Look at these wrinkles! She's too old to be wearing that!

Issue date: 21 February 2013


New research suggests 'Old Talk' is linked to negative body image in women

Previous body image research has revealed the negative effects of 'fat talk' in girls and young women, but new research suggests that the dissatisfaction with a woman's self-image may become more complex as she ages and move increasingly to a focus on age and 'old talk'.

Dr Phillippa Diedrichs from the world renowned Centre for Appearance Research at UWE Bristol is co- author of a new study lead by Dr Carolyn Becker at Trinity University published this week in BioMed Central's open access journal, Journal of Eating Disorder.

The Research article is entitled, “I'm not just fat, I'm old: has the study of body image overlooked "old talk"? by Carolyn Black Becker, Phillippa C Diedrichs, Glen Jankowski and Chelsey Werchan.

'Fat talk' includes any speech that reinforces the thin-ideal standard of female beauty (e.g., “do I look fat in this?” “wow, you look great have you lost weight!”), and has been targeted by international campaigns aiming to reduce its frequency. However, it now appears that body image researchers and advocates may have been too narrow in their focus on negative body talk.

New research supported by eating disorders charity, the Succeed Foundation and published in BioMed Central's open access journal, Journal of Eating Disorders, suggests that talking about looking old, or “old talk” (e.g., “Look at these wrinkles!” “I'm too old to wear a swimsuit” “You don't look your age, tell me your secret”), also may be associated with problems related to body dissatisfaction.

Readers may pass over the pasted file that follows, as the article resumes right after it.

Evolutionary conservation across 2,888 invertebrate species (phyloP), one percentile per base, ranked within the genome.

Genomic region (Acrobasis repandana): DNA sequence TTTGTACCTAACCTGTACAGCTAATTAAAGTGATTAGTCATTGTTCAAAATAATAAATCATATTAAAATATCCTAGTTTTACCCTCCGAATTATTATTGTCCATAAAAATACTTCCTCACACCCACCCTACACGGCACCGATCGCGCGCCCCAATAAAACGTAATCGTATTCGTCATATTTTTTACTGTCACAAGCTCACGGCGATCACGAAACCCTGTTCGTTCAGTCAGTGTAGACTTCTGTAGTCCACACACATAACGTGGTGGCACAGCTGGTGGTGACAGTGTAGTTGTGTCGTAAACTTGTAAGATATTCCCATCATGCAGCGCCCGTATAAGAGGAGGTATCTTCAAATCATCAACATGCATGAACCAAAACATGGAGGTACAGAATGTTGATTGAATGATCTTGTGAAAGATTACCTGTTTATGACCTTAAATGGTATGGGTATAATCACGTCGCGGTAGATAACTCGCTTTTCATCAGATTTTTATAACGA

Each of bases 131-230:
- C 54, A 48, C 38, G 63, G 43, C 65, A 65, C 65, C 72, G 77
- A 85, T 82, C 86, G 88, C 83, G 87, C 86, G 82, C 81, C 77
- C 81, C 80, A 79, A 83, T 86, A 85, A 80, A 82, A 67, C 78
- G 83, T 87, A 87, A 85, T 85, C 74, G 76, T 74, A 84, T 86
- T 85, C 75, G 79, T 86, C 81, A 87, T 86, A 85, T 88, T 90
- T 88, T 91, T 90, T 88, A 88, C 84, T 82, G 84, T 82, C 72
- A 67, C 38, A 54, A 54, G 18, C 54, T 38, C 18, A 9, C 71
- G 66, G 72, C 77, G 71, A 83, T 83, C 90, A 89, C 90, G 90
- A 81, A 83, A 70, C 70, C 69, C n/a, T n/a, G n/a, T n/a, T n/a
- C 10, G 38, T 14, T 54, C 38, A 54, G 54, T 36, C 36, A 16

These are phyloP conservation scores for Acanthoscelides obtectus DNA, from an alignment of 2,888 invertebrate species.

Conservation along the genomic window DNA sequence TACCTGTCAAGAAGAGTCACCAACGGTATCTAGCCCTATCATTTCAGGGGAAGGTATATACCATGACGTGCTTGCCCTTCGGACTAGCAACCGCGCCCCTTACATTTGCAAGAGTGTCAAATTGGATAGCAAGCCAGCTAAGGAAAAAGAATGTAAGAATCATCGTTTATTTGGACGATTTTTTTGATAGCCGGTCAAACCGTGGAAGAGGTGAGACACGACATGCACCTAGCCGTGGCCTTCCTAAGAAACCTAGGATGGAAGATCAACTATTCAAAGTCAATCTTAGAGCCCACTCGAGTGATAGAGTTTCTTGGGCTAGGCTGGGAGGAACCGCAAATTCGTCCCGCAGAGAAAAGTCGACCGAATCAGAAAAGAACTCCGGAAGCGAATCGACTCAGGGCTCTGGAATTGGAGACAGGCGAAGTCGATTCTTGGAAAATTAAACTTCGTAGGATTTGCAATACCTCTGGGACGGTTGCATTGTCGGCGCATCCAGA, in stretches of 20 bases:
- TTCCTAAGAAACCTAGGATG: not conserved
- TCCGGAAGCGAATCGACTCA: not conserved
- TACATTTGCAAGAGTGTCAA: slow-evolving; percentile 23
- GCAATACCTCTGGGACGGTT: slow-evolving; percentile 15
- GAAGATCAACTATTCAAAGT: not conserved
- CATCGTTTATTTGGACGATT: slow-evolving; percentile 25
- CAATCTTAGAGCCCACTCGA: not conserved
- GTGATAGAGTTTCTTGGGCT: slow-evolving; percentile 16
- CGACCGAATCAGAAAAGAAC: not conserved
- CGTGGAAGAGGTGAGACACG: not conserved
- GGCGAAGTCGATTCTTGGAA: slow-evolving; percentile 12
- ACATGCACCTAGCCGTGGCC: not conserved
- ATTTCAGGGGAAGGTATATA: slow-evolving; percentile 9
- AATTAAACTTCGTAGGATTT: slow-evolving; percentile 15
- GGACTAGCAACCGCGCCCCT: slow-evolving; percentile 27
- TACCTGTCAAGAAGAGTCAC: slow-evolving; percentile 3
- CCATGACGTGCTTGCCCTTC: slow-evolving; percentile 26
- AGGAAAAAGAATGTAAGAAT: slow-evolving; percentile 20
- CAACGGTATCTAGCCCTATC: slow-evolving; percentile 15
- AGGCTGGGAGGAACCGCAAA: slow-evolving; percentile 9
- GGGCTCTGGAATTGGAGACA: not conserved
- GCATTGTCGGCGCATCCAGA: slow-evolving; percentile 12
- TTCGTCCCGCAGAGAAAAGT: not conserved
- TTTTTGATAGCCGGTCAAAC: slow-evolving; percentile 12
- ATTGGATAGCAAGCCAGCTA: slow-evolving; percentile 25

Dr. Carolyn Black Becker, professor of psychology at Trinity University and leader of this study, noted that “until now, most research has focused on the negative effects of the thin-ideal and speech such as 'fat talk' in younger women, but we need to remember that the thin-ideal is also a young-ideal which additionally may contribute to negative body image, particularly as women age.”

Body dissatisfaction is known to be correlated with, and often predictive of, physical health problems as well as mental health problems such as eating disorders and depression. Higher than normal levels of negative body talk can be a good indicator of body dissatisfaction.

· The survey covered 1000 women from the United States, United Kingdom and Australia, age range 18 to 87.

· Results showed that both 'fat talk' and 'old talk' occurred throughout women's lives, however engaging in 'fat talk' decreased with age, while 'old talk' increased.

· Women who reported higher levels of 'fat talk' and 'old talk' also reported more problems with negative body image.

· 'Old talk' was particularly associated with body dissatisfaction in women 46 years and older.

· Body dissatisfaction is known to be correlated with, and often predictive of, physical health problems as well as mental health problems such as eating disorders and depression.

· Higher than normal levels of negative body talk can be a good indicator of body dissatisfaction.

Participants also reported being exposed to a high degree of both 'fat talk' and 'old talk' via friends and the media. Previous research indicates that even small (as little as 5 minute) doses of 'fat talk' can significantly increase body dissatisfaction.

Study co-author Dr Phillippa Diedrichs from UWE Bristol and Head of Research at The Succeed Foundation, noted that, “This study suggests 'old talk' may have similar negative effects on women. It also indicates that we should begin to explore the effects of media driven 'old talk' and 'fat talk.'”

Dr Becker continued, “Overall, our results suggest that researchers need to broaden their understanding of body image and eating disorders to include 'old talk', particularly when studying midlife and older women.”

Karine Berthou, founder of The Succeed Foundation said, “This is just the beginning of our research into the impact of negative body image in adult women. We need to reduce the negative messages adult women may be passing on to the younger generation.'

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